The second battle was a much larger affair.   Now that the US knew the Chinese were around, the area commander (General Ned Almond, 10th Corps) ordered the 23rd Infantry Regiment of the 2nd Division, under Colonel Paul Freeman, back in and to take the town of Chipyong, an important road junction.  Freeman took two battalions, his own 3rd Battalion (each regiment had 3 infantry battalions) and an attached French battalion, plus other assorted troops, including tanks and artillery.  In all, Freeman had about 1500 troops.  Freeman was nervous about being sent far in advance of other UN forces:  "They are going to murder my regiment" he told one of his bosses.  So, he moved forward cautiously, holding up on the hills around the Twin Tunnels in a circular defense on the night of 31 January 1951.  It was a good thing he did, for what was later determined to be probably a PLA division (around 10,000 men) struck him a few hours before dawn on 1 February and came close to overrunning his force.  Heavy fighting raged all day and only when US fighter-bombers were able to break through the clouds and deliver devastating bombing and strafing runs were the Chinese forces driven off and routed.   Freemen's men counted 1300 Chinese dead on the battlefield and estimated another 2,000 wounded.  UN losses were 225.  It was a signal victory for the UN and the first time they had repulsed and all but annihilated a PLA division in the war.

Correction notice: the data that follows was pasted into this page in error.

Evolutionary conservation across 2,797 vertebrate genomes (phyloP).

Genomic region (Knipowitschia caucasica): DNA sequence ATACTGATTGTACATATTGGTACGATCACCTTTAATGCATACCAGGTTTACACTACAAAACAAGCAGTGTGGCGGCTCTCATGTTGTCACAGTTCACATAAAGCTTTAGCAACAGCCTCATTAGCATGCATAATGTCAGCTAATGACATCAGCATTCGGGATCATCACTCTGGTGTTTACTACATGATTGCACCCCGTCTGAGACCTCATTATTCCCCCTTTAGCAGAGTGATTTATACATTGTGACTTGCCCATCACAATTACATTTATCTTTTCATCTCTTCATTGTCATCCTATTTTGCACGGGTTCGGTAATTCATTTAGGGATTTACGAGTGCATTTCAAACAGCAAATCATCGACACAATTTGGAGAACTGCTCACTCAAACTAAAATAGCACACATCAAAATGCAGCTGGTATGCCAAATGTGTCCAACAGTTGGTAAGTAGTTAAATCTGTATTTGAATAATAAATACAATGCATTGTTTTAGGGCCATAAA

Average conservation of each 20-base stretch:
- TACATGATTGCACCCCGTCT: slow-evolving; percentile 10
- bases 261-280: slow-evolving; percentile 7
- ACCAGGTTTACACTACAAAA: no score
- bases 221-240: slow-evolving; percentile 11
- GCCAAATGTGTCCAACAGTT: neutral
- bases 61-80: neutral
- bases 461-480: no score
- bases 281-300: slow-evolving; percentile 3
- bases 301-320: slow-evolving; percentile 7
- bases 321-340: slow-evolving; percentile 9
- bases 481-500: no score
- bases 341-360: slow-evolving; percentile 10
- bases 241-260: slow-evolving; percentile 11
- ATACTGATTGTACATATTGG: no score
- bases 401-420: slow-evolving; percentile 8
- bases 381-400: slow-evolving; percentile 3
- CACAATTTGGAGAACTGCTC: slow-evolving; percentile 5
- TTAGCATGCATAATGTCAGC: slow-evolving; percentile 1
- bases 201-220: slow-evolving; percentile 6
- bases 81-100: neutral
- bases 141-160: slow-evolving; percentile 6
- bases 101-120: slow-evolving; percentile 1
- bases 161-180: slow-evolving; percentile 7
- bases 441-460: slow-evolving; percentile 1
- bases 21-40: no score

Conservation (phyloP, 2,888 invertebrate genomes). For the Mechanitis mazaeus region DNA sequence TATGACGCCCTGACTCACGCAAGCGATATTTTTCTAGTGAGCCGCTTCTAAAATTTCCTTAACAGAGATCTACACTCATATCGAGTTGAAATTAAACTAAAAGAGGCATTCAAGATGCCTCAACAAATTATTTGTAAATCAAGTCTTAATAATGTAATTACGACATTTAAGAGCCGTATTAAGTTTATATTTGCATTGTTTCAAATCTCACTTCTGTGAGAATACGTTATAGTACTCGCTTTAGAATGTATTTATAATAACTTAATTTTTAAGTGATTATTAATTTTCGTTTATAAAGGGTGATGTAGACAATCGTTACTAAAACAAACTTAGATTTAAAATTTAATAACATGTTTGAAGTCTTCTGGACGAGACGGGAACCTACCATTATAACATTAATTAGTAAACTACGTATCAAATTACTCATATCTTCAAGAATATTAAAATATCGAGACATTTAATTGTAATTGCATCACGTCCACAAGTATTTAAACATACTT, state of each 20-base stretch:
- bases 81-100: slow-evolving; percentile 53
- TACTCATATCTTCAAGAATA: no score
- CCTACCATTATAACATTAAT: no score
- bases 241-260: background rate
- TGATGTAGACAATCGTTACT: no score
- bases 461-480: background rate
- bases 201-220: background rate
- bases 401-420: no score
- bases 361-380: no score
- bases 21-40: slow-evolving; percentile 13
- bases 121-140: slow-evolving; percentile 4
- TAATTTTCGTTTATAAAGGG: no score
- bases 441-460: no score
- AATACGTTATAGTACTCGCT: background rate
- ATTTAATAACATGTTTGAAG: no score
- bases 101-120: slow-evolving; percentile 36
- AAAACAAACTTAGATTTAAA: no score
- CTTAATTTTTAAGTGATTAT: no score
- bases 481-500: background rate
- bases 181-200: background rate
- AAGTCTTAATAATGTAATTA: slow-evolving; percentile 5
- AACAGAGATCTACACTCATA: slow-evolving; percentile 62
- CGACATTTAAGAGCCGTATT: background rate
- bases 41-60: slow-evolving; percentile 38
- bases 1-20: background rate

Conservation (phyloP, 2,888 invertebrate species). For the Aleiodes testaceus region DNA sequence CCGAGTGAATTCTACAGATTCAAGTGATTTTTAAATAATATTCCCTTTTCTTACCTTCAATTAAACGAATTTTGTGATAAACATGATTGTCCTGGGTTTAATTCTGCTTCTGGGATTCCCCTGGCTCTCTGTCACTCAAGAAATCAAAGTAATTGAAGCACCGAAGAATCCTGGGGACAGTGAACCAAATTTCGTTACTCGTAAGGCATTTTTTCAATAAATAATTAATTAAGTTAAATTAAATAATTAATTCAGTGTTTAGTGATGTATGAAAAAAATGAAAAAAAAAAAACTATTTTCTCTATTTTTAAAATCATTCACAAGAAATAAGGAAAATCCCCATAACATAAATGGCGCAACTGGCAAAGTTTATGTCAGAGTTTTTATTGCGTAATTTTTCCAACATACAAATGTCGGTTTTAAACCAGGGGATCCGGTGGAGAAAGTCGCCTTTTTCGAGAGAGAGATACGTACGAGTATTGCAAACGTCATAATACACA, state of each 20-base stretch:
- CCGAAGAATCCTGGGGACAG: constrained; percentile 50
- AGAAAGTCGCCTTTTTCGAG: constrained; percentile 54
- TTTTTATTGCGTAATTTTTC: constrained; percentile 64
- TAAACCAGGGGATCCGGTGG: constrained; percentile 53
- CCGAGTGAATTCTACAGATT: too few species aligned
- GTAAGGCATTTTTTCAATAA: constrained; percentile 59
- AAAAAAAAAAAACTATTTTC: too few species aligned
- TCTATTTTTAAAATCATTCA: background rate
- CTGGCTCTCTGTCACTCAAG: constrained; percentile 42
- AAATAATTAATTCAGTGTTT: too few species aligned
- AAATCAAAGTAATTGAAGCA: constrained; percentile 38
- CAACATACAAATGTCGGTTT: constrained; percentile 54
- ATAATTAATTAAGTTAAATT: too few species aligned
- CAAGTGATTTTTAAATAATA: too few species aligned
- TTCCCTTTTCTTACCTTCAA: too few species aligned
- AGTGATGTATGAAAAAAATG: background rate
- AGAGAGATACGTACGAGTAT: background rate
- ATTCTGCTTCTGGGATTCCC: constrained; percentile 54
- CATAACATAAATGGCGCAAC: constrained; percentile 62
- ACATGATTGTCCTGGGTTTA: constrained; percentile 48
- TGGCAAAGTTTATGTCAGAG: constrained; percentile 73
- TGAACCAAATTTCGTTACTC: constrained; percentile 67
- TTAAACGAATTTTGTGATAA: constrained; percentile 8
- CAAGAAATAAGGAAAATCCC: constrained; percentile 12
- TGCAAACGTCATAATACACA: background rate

Monument to the UN forces that participated in the Twin Tunnels battle from 31 January-1 February 1951.  Part of the French battalion held the low hills in the background.

The eastern tunnel of the "twins." The 3rd Battalion of the 23rd Infantry Regiment held the high ground above the tunnel.  Somewhere on those hills, a little further south, the small patrol of 58 men fought off a large PLA force in late January of 1951.